In its 50-plus years of existence the BBC’s Natural History Unit (NHU) has given monkeys, wildcats, wolves, bears, even insects and rodents their moment in the spotlight. When it comes to the NHU’s output, the one animal that has had the least screen time is the human.
‘It’s one of those subjects that’s been waiting to be made [into something],’ says Dale Templar, producer and director for the BBC who has been working with the NHU, off and on, for 10 years. She is also currently the series producer on the NHU’s take on the human species, Human Planet.
The upcoming landmark BBC series, coproduced with Discovery Channel International (DCI) and BBC Worldwide (BBCWW), takes a look at human behavior in relation to the environments we live in. ‘When I first got onto the series that was the big challenge; how do we narrow it down?’ recalls Templar. ‘There are so many different aspects of human behavior so where do we start, because we’ve only got an eight-part series.’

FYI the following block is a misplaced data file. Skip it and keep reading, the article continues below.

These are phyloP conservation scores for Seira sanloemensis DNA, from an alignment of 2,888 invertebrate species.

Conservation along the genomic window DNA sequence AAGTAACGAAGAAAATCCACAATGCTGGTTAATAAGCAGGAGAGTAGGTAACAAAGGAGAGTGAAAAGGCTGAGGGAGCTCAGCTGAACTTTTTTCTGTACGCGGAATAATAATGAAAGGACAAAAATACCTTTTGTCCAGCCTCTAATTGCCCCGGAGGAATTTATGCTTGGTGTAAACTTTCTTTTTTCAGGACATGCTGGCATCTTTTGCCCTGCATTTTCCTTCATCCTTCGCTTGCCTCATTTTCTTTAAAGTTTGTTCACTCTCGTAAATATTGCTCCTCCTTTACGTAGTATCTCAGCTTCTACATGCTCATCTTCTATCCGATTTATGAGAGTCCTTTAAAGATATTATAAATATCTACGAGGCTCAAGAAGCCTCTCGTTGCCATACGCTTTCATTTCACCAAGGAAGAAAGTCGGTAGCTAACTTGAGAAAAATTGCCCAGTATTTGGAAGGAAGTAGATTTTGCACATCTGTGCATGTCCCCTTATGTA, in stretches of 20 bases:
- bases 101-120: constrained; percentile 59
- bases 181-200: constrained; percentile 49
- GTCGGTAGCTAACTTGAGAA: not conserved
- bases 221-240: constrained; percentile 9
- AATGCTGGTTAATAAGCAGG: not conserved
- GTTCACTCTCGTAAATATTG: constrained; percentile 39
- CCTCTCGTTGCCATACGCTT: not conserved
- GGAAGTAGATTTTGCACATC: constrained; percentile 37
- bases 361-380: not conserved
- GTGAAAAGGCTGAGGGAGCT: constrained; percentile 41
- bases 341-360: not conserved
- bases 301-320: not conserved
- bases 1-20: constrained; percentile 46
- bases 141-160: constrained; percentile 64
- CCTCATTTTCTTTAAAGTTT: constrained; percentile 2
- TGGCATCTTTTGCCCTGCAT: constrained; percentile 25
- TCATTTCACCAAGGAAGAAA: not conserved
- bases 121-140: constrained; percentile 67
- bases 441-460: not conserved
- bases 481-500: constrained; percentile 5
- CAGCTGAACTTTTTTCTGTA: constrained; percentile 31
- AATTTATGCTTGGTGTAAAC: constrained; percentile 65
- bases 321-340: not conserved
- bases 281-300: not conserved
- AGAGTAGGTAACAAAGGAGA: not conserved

Since the series is being produced by the NHU, the mandate of looking at humanity through the prism of the natural environment helped narrow down the focus considerably. Thus, though Templar says there will be more Human Planet projects in the future, for this first series the team decided to focus on the relationship between humans and nature. Each 50-minute episode looks at a different environment (jungles, oceans, deserts, grasslands, arctic, mountains, rivers and urban) and the humans who live in the midst of these locales. Given that the series is taking a close look at people who rely less on technology and have a closer relationship with nature, how exactly does the urban episode fit in?